Instability chart





Saturday & Beyond

Low should move out the Prairies and give us fairly quiet weather. Some strong to severe thunderstorms will be possible further south into the Northern Plains, however the threat could easily shif north and impact southern Manitoba. Will keep you updated. 





Keep updated to our facebook page where we will post regular updates as each individual event nears: https://www.facebook.com/NZPChasers/



SOURCES


http://weather.cod.edu/forecast/

http://www.pivotalweather.com

http://www.twisterdata.com


After the omega, severe weather ramps up

Posted by Near Zero Probability Chasers on April 15, 2016 at 4:40 PM Comments comments (1)

The "omega blocking pattern" currently in place in the US should dominate the weather pattern until around mid week next week where it should slowly move east and out of the Plains but not before delivering several rounds of severe weather to the Plains as well as very heavy rain. Once it moves out, more robust severe weather should take place as the peak of the tornado season arrives. As it sits right now, there seems to be two major troughs ejecting almost one after the other behind this omega pattern.


"Omega blocking pattern" depicted below:




WHAT WE KNOW:


There seems to be a pretty potent and significant severe weather event in the latter part of April. Right now, it seems to have been pushed back later than we previously thought due to the slow progression of the omega blocking pattern set to affect the central Plains this weekend and linger up until early next week. Once this trough finally moves out of the CONUS, another more potent trough should eject (see images below) in the west sometime around mid next week and ramp up near next weekend. The omega pattern this weekend isn't as favorable due to relatively stationary feature of the front giving lots of clouds and favoring heavy rain events, therefore limiting instability and the general severity of the event. However, should see some tors regardless. Next weekends trough looks very different.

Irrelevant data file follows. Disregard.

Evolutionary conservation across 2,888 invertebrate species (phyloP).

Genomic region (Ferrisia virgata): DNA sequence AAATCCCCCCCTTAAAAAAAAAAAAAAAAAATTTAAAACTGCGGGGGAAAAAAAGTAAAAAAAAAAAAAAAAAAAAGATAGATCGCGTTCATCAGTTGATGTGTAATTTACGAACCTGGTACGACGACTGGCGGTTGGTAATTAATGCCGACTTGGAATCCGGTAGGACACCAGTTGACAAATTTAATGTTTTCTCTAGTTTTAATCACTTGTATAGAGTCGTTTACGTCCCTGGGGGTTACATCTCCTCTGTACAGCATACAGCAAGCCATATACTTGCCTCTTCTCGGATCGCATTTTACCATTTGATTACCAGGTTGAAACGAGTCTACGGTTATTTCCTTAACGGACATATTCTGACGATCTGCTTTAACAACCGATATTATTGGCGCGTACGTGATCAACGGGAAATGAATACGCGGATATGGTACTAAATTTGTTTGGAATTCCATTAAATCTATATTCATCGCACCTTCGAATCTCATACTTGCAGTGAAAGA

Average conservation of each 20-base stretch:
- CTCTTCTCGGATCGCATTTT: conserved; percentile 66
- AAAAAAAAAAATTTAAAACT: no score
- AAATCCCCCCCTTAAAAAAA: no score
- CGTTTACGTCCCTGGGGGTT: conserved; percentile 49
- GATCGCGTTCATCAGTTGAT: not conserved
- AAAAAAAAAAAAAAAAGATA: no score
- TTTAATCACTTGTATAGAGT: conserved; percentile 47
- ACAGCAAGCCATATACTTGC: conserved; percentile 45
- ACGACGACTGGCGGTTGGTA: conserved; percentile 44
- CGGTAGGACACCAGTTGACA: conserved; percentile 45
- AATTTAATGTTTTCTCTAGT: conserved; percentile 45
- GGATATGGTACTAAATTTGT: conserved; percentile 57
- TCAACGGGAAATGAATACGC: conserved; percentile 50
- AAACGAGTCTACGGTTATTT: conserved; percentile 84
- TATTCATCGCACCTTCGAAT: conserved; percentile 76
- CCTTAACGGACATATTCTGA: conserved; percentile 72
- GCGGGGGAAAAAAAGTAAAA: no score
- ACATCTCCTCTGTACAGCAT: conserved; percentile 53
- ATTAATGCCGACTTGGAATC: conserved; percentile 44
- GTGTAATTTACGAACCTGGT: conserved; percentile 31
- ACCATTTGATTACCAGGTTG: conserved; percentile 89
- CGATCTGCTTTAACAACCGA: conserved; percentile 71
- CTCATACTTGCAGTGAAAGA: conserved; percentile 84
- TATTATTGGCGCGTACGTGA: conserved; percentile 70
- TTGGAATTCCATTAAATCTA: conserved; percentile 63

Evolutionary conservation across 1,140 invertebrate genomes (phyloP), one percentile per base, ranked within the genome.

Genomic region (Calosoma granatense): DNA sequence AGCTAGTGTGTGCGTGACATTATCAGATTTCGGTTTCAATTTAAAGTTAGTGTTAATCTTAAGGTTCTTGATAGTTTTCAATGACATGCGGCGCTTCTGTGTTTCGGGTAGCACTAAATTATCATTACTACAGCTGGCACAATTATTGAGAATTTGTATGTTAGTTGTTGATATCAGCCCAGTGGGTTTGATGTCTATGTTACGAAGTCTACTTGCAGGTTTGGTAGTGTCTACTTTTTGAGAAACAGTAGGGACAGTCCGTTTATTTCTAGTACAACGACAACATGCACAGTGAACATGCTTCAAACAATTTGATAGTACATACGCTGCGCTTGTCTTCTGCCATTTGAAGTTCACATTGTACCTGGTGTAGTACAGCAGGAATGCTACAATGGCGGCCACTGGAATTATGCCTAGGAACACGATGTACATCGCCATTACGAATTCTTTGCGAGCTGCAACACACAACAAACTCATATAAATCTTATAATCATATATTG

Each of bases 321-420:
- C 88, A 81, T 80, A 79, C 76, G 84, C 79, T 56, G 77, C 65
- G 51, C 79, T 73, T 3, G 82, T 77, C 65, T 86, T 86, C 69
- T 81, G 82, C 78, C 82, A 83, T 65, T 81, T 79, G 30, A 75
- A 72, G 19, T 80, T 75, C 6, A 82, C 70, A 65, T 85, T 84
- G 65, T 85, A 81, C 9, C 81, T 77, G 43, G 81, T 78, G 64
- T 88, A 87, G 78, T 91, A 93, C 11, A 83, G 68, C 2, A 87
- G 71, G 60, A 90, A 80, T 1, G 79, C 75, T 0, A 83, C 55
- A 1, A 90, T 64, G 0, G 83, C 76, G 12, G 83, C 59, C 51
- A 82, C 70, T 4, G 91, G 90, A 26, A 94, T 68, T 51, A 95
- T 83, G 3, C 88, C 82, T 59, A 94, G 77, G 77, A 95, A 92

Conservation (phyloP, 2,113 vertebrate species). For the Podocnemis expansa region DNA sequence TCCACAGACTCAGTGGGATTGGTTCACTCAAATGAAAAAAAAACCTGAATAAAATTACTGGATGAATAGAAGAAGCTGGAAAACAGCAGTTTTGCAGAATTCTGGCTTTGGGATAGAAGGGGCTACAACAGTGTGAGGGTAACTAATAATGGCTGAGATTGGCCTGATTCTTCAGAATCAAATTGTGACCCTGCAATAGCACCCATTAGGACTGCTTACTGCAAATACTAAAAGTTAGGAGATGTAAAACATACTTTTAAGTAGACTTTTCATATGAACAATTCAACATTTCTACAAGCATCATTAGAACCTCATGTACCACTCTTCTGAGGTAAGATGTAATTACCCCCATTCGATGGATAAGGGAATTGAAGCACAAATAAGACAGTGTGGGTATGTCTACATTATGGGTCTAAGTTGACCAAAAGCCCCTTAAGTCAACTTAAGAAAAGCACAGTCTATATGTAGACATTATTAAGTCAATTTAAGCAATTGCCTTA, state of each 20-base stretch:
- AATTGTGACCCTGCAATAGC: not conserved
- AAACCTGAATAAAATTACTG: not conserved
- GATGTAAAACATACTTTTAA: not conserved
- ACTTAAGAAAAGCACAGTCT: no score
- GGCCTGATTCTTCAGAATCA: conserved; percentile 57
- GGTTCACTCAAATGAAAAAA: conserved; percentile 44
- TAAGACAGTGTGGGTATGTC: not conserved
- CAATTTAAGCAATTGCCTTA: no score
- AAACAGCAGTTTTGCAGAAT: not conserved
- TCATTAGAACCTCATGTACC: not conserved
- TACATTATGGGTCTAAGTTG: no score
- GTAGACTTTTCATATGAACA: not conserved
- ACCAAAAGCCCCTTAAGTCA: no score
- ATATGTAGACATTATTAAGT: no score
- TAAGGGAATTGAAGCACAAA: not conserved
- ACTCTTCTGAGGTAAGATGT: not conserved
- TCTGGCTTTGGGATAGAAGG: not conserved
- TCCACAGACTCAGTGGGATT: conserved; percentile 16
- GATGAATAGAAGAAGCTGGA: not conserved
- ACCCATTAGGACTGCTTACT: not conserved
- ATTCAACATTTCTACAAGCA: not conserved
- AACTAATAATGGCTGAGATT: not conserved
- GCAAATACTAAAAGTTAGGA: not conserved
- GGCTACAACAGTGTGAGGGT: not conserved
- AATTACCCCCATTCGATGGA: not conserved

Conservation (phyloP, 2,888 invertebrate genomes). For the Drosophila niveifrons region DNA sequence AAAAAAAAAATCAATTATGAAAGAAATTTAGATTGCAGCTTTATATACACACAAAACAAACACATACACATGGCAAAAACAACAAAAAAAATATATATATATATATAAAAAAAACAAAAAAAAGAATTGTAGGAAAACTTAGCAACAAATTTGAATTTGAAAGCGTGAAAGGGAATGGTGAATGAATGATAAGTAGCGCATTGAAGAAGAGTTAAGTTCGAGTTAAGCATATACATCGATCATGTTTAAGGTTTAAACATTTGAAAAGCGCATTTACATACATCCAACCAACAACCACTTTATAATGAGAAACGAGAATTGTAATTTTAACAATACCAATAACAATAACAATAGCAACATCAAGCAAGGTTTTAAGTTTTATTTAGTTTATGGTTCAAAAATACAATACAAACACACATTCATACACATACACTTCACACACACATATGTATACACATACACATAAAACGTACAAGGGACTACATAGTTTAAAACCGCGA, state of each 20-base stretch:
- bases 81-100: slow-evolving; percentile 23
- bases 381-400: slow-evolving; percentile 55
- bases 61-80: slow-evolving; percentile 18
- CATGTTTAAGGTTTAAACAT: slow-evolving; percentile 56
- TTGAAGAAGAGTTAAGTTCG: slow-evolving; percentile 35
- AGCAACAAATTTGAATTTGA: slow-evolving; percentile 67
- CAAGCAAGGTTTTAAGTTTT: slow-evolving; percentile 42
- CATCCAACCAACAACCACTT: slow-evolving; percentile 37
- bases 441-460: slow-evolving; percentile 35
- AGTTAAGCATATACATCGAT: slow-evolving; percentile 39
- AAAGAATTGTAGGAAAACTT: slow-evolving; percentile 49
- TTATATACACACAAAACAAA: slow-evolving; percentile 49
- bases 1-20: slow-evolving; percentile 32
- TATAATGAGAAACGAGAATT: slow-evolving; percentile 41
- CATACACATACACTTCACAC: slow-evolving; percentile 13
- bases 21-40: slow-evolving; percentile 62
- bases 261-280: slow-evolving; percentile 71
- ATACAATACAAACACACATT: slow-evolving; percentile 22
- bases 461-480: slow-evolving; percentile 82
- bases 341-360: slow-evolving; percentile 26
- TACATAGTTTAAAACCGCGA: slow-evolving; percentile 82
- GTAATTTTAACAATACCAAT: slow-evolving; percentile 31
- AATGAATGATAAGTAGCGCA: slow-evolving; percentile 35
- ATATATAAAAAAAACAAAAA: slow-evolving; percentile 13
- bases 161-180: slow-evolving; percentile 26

WHAT WE DON'T KNOW:


The exact timing of next week's omega pattern moving out of the CONUS and the second major trough ejecting is still relatively unknown at this time. Too many variables can affect which days this big severe weather event will occur (if it even occurs). The biggest concern is the flow aloft and the timing of the trough which is too far out to know with certainty with using only medium-range models (GFS/ECMWF/ensembles). High CAPE values depicted could very well mean strong cap inversion preventing storm development as well, it's not because high CAPE & high dews that storms will occur.



GENERAL SETUP DISCUSSION (from what we know):


As previously mentioned, the significant trough seems to eject later than previous thought. It seems to start to appear on the west coast around the 21st or 22nd of April. So why are we looking at this weekend if it will be near the west coast or deserts? Well pre-frontal instability and moisture return ahead of the trough should build up to (it seems like) pretty significant numbers as early as the 22nd (Friday). This could eject multiple dryline/warm front setups as well as pre-frontal troughs into the central Plains regions allowing for a multi-day event before the actual trough itself reaches the Plains allowing for kinematics to be maximized. Whether these will have enough forcing to initiate convection in the high-CAPE & dewpoints environment is less certain, but if storms do form in this environment you're looking at some pretty impressive storms. High-CAPE'd environments usually favor photogenic supercells and very large hail, however, as I have witnessed in Simla, it can always spawn multiple tornadoes as well due to high updraft and dews (4500J & 20kts of shear day).




CONCLUSION:


As it sits right now, we're looking at the April 22nd to April 25th time range for chase days, with April 21st possibly a less "big" day but also a possibility. Like I said, these days will most likely fluctuate since it's a week out. Also, there might be another significant trough ejecting after this one near the 25th time range. More info soon!


El Niņo and La Niņa Effects on US Tornado Outbreaks

Posted by Near Zero Probability Chasers on March 29, 2016 at 5:50 PM Comments comments (0)

El Niño and La Niña Effects on US Tornado Outbreaks

Francis Lavigne-Theriault

University of Manitoba

[DO NOT RECOPY]



1. Introduction